This level of tech education goes hand in hand with the high levels of English proficiency – with many tech students studying in English at university or having learned it continually through high school before getting where they are. In fact, studies have shown that 92% of all of Slovakia’s tech specialists are fluent in English and 70% of Poland’s IT workforce is outsourced by foreign companies who have realised that there is nothing to pick between the quality and delivery of work produced by overseas and native English speaking talent.

How to assess English proficiency quickly and cheaply

All of this points toward the Eastern European labour market being fertile ground for companies from the UK and other Western countries to source top tech talent at a mutually beneficial cost. However, hiring the right talent can be a long, laborious and costly process and the importance of bringing in the right people as quickly as possible can be the difference between a project’s success and failure and maintaining a strong relationship with clients. With so much at stake, it is only natural that business managers are wary of outsourcing crucial, client orientated, roles like developers, quality assurance specialists and project managers to overseas talent when the realistic probability of a language barrier could hinder a project’s progress and disrupt team cohesion.

However, whilst these risks are worth remembering, there are plenty of simple things eCommerce and tech managers can do to mitigate them when considering hiring foreign talent – especially for team and client facing positions. Firstly, start by checking their CV for any well regarded English language qualifications. The International English Language Testing System (IELTS) and the Test of English as a Foreign Language certificates are the gold standard of English language proficiency but there are numerous others that are also well regarded. It is also worth checking their CV to see if they’ve worked with any English speaking companies or studied at any local institutions – this could save you time in the long run and will ensure that prospective candidates are on a par with more expensive domestic talent.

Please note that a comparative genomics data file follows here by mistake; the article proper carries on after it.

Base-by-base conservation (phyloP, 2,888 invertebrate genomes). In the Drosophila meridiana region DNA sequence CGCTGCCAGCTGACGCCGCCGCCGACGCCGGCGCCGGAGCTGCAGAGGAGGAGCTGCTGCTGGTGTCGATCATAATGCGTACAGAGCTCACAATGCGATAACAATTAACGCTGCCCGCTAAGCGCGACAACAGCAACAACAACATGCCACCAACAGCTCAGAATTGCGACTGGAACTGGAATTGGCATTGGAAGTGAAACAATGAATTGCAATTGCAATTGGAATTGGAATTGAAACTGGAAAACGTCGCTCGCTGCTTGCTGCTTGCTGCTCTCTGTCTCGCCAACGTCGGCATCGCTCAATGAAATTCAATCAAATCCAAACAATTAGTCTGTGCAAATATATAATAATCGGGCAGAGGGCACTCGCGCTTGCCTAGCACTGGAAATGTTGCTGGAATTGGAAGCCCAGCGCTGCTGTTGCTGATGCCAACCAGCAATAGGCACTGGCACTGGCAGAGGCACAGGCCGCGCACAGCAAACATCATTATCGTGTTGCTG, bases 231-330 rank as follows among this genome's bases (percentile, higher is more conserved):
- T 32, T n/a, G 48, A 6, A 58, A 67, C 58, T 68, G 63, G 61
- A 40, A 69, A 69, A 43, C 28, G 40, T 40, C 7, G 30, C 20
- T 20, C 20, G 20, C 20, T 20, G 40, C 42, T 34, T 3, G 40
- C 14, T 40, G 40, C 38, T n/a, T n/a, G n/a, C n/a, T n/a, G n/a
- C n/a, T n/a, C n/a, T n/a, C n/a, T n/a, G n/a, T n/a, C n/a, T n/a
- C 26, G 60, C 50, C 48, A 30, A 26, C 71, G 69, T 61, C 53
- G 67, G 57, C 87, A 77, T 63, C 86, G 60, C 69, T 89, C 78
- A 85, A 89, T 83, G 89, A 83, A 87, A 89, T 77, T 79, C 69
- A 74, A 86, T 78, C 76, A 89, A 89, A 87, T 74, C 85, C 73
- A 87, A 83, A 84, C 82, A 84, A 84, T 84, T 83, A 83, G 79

It is also common to include an English written task as part of any job application. Whilst this is definitely an important step – it is important to understand that being able to speak and write in a different language are two separate skills and it is unwise to assume that because someone can write a beautiful project plan or client report that they’re spoken English is up to the same standard. The easiest way around this is by asking successful applicants to engage in a few spoken interviews to get a flavour of their verbal skill – especially if they are applying for a client facing role such as project and account managers. If they are able to communicate effectively, comfortably and in a way that you think will strike a chord with your target client – then what’s the reason not to hire?

These checks are simple and cost-effective but the fact of the matter is that Eastern European nationals are likely to have a very high level of fluency and are well versed in both the professional language of demanding tech positions and the colloquialisms of friendly conversation that can help them gel with clients and colleagues alike. Many of the qualities that make designers, programmers and specialists successful are universal and Eastern European countries have done a lot to nurture creativity and natural talent to the point where their homegrown talent is up there with the best in the world.